Goodbye city life . . .
and hello sleepy little beach town. Do you hear that? Listen . . .
Nope, me neither. I hear nothing. No car horns honking at my children and me to hurry up or get out of the way. No sailor-mouthed bikers on Damen threatening impatient drivers. No construction and no machinery and no chatty Cathys at the bus stop yacking it up into the wee hours of the night.
I need to pinch myself occasionally to remember this isn't a vacation house. It's real. A house. A yard. No one living below us. No rushing to grab little hands the second we inch out of the front door. No insane traffic. No crazy crowds. Clint keeps asking if I'm okay when he sees that far-away look in my eyes, and I tell him I'm more than okay . . . I'm finally able to relax. Life is calmer. Mack's tantrums have lessened. We have room to stretch out and not be in anyone else's way. I'm living in a dream world right now.
It's amazing what we had gotten used to and learned to enjoy. Walking up almost three flights of stairs with 2 children, searching for parking nearby when the car was full of groceries, getting in line at the Y at 4AM to sign up for camp, long walks in the rain to preschool when I didn't have the car, and trying to keep an eye on both of my rowdy children at overcrowded parks. It all began to feel very normal for me, and I quickly forgot how much easier life in a small town could be.
But the city was cool and had so much to offer. Our little neighborhood was awesome for children -- their schools, their classes, the restaurants. Of course we miss our friends. Mimi's best friends all lived within half a mile of us, and her very best friend lived only a few feet away (as did two of mine).
I wouldn't take any of these experiences -- good and bad -- back for anything in the world. Living in Chicago was such a blessing for us, and we are happy we survived the last three years.
But for the next 40 years . . .
That's how long I want to be able to live in this new house before I have to move again. Until my hips break and I can no longer see to walk through the doors -- all 28 of them.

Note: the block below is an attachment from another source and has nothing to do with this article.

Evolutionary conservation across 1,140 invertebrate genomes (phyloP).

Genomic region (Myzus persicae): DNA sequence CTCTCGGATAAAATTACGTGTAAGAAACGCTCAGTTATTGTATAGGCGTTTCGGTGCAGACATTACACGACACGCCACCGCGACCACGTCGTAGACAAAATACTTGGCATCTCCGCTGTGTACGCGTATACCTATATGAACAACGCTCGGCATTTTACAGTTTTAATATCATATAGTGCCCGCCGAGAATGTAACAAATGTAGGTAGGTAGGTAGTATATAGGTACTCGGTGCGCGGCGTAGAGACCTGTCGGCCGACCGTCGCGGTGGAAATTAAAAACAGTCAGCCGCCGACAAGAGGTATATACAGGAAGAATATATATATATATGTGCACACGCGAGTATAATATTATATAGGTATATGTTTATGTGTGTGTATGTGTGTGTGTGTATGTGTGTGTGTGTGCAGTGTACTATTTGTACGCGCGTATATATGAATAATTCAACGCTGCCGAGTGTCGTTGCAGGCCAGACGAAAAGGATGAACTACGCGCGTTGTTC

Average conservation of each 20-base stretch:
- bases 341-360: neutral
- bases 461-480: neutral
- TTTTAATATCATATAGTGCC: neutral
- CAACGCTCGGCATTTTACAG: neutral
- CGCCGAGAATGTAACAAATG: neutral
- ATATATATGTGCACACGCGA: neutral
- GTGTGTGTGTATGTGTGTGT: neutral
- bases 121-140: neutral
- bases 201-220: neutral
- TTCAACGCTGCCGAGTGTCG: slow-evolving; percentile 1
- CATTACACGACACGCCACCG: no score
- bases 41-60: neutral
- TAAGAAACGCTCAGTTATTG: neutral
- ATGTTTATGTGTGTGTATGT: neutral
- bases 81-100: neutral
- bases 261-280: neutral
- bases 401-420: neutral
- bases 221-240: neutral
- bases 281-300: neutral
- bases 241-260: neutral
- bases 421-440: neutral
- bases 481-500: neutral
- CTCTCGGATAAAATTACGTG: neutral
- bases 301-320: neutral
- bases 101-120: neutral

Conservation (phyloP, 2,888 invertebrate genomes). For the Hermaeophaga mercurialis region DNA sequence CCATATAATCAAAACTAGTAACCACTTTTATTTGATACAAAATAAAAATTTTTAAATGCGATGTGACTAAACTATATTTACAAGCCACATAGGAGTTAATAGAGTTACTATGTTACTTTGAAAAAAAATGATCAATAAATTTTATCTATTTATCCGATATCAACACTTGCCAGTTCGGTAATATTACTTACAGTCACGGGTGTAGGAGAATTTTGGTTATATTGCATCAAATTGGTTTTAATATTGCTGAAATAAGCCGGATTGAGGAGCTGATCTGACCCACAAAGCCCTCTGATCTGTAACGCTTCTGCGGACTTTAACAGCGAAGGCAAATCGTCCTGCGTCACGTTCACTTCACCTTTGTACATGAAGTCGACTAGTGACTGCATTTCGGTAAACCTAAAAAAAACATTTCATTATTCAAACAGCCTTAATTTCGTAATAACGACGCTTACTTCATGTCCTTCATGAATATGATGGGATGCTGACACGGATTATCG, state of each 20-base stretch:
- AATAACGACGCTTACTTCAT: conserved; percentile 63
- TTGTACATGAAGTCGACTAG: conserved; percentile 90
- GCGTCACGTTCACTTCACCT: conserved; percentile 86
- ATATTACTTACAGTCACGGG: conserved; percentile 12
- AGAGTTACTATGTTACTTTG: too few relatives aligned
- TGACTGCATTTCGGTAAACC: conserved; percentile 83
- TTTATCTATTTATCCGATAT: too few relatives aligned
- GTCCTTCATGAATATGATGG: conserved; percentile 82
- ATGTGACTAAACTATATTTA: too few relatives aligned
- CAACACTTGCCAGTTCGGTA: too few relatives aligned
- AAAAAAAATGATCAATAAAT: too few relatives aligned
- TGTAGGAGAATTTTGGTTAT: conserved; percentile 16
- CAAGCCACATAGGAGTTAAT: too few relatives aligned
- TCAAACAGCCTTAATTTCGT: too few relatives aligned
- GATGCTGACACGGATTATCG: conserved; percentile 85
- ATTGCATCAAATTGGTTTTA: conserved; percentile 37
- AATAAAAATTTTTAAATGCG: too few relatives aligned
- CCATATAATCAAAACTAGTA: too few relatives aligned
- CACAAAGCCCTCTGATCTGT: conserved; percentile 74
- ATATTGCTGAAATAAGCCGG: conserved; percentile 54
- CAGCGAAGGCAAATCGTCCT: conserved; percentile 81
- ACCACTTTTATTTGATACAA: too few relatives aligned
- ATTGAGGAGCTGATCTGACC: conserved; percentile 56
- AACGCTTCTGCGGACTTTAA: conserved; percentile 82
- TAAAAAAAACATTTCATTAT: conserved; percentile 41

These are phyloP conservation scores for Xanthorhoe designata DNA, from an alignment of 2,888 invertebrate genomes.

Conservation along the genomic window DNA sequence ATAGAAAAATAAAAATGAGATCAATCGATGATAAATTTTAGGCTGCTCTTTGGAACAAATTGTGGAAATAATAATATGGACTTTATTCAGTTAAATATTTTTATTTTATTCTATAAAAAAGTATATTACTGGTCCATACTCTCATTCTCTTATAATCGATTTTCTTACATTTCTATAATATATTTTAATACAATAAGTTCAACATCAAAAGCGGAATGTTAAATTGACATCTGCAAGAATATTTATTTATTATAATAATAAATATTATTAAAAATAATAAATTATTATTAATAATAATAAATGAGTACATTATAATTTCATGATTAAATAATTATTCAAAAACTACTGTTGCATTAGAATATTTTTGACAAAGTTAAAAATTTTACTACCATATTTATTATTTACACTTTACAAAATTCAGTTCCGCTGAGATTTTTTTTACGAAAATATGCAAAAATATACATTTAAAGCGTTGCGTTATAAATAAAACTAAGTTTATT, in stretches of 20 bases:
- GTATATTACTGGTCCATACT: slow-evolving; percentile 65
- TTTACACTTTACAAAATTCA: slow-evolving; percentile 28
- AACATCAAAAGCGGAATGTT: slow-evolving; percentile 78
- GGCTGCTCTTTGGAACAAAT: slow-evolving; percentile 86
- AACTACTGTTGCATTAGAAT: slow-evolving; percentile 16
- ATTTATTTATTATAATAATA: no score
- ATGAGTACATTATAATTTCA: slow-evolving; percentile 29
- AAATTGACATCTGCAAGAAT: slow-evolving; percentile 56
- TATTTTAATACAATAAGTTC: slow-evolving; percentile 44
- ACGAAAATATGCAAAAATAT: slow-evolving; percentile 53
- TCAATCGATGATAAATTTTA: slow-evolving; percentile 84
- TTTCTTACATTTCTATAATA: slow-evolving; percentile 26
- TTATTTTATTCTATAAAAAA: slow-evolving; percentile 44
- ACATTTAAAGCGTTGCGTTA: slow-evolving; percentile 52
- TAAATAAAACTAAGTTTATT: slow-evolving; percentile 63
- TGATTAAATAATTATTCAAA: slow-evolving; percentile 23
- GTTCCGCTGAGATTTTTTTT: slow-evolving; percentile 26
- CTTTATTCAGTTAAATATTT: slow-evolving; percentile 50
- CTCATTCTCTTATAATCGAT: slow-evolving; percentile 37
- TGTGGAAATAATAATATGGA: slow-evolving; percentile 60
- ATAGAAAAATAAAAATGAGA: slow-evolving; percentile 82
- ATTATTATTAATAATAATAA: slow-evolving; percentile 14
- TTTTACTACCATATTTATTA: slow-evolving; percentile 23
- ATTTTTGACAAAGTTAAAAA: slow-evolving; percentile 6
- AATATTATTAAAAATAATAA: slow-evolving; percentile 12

Not that we have 28 rooms, but we have many, many, many beautiful 83-year-old wooden doors in this house. About half of them aren't necessary -- doors in and out of the kitchen and between the den and living room -- but I love the beauty and history in them.
Some privacy for the tiny bathroom under the stairs, please.
And the doorknobs. Love, love, love.
Even a few emerald green ones.
The quaint table by the front door.
The super tall windows.
And, oh, that staircase.
And this crazy old garage door motor that works surprisingly well.
And these windows. Yes, the old curtains will be gone hopefully by this weekend, but the windows are something special.
I didn't even like this house when the realtor told us to take a peek at it before it hit the market. I saw a pic and it wasn't even close to the Cape Cod gray wood with white trim I had in mind. But I did her a favor, and I'm so glad. The neighbors tell us the house has great karma, and we're starting to learn why. The couple raised 5 children in this house and lived her for the past 35 years. The wife loved to entertain and made this the "neighborhood house" with lots of cocktail parties, pizza parties for the neighborhood kids, dinner parties, and hosting showers and birthdays. She left gifts for our children each time we visited the house before the closing, and she has already mailed several sweet notes that included information about the house and the village. When I called the village about a fence permit, the lady on the other line said, "Oh, you're moving into the O'Meara house! They were so sweet!" Everyone loved them, so we have very big shoes to fill.
Until we get some of these cream walls painted and new window treatments hung, maybe we can use the outdoor space for the social events it seems we need to be throwing.
Oh, to have trees!
The only reason Clint cares about a yard.
There is a little secret part to the backyard that I love.
Left for us . . . and it's staying.
See Mimi running down the street. And Mack is already ahead of her. Who's freaking out about this? Not this momma.
But it seems we have some old tenants who need to evacuate pronto. Eeks! Spiders!! The combo of lots of trees and an old house with lots of tiny entries is not good for us. I've already begun spreading the lavender oil.
While we have most boxes unpacked, it will still be a while before this house feels like ours. Some paint, a few new light fixtures, and curtains will be enough for now. Then on to the kitchen and bathroom, right, honey? um, Clint?
And this fireplace . . . what the heck is under this faux marble finish?
I must go enjoy a nice little rain shower in my favorite room of the house now . . .
and then you may not hear from me for another year or two while I'm painting and sewing curtains and enjoying my new boring life in the burbs . . .